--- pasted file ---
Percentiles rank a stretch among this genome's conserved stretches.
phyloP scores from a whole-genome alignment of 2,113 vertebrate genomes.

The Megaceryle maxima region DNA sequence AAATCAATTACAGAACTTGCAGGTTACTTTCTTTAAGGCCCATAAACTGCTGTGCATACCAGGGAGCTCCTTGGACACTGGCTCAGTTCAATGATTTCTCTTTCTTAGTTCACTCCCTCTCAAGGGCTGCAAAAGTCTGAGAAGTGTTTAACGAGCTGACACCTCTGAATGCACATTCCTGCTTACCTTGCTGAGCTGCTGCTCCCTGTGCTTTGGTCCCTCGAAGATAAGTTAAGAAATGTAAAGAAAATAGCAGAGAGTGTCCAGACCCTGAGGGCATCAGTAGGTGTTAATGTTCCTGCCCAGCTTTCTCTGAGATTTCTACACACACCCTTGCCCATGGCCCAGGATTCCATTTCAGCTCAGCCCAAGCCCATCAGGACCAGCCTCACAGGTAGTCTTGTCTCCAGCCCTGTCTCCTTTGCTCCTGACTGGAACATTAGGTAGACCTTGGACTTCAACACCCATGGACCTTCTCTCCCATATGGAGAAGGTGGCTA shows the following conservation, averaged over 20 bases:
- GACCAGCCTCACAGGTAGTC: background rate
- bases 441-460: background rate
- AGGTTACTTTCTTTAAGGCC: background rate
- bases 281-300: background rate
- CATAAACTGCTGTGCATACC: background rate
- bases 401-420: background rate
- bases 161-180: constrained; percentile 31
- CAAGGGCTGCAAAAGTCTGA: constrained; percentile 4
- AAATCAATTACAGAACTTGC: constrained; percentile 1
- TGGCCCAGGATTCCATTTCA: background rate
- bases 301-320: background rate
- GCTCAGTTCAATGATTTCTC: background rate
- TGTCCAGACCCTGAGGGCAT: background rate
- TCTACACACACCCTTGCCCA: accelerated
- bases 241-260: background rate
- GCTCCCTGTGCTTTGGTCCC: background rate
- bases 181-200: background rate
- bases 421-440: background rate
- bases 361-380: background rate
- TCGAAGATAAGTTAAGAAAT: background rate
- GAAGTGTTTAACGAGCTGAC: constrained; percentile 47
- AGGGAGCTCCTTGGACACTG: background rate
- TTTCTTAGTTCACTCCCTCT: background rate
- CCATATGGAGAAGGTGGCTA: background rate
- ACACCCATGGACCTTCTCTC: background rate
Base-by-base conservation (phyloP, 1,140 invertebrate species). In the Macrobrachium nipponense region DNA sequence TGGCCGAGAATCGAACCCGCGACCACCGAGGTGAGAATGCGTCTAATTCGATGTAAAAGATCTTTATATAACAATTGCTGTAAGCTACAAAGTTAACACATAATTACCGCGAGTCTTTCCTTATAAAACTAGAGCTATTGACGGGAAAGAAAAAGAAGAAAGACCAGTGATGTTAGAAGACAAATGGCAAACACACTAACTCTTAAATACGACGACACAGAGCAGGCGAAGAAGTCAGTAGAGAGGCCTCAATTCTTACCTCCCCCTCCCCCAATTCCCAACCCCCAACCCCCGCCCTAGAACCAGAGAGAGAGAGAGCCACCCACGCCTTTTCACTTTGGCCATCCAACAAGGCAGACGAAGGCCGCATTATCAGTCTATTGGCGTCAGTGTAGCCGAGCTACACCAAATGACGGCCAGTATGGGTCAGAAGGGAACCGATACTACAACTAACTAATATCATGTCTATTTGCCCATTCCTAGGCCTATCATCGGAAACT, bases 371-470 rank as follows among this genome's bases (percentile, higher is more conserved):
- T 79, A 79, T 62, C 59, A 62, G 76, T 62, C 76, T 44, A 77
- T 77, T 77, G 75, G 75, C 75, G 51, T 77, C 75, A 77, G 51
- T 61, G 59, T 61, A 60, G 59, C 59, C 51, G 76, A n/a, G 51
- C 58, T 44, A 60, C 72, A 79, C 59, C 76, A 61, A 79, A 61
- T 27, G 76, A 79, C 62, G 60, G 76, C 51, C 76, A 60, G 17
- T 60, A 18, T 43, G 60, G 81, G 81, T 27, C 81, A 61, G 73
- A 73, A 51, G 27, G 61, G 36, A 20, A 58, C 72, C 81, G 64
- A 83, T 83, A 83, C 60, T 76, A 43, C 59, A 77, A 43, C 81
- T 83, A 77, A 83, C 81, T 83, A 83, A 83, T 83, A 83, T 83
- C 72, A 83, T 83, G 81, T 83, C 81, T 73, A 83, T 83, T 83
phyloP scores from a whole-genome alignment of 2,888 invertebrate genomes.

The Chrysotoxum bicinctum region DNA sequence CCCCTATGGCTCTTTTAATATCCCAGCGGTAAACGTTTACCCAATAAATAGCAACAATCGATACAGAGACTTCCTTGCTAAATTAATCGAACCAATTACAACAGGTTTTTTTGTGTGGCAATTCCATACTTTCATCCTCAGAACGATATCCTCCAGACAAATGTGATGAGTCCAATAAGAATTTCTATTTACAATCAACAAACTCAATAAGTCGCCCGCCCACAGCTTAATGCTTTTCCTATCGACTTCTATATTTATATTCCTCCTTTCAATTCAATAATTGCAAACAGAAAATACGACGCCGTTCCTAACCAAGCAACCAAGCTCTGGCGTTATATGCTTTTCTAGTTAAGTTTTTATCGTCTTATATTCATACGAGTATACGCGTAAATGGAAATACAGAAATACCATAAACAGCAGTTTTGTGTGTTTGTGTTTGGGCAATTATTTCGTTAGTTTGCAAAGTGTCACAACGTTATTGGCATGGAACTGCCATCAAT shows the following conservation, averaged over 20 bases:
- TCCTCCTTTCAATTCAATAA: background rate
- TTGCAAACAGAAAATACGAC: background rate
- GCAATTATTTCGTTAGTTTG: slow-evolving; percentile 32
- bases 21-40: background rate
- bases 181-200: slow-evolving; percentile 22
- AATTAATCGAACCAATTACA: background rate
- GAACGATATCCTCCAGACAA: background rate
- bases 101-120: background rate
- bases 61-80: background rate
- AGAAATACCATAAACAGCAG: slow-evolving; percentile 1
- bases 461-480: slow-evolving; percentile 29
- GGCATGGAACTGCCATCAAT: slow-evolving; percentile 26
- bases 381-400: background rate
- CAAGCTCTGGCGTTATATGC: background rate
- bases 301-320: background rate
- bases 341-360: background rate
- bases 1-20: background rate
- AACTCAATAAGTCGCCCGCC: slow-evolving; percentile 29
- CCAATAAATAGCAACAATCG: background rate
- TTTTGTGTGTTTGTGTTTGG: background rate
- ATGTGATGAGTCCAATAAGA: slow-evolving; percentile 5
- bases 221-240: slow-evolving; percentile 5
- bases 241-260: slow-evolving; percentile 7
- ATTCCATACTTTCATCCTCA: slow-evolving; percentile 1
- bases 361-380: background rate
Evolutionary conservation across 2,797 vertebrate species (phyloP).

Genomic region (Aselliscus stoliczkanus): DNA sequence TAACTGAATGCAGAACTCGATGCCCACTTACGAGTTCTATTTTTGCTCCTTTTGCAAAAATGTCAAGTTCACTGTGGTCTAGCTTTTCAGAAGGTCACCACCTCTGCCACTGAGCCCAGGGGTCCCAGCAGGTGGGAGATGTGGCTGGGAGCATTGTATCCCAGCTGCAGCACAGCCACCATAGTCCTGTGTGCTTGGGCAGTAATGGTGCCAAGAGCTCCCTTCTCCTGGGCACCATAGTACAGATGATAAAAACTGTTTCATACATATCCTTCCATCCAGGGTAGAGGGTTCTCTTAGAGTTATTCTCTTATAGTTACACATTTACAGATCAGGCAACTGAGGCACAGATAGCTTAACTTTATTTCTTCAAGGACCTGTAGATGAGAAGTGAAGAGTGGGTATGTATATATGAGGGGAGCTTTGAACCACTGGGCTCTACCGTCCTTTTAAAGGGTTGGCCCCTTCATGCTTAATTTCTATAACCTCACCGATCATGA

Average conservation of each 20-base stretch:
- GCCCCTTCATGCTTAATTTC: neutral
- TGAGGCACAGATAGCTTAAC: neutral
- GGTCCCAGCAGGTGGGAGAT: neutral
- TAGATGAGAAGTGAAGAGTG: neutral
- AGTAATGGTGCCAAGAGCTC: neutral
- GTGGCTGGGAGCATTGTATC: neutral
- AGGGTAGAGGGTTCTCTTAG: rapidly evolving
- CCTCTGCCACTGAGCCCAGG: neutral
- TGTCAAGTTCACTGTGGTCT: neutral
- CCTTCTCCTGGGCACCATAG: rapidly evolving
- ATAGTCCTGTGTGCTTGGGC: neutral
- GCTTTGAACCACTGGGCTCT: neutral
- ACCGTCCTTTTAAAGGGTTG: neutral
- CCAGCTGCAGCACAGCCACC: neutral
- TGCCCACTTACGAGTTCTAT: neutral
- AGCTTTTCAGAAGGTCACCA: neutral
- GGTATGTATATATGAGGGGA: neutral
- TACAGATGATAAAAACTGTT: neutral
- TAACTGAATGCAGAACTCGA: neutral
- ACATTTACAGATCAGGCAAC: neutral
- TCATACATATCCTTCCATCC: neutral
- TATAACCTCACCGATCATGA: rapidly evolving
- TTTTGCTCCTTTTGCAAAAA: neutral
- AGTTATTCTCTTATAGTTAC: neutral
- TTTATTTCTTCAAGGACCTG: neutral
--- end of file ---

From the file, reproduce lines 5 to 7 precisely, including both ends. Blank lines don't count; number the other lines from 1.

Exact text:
- bases 441-460: background rate
- AGGTTACTTTCTTTAAGGCC: background rate
- bases 281-300: background rate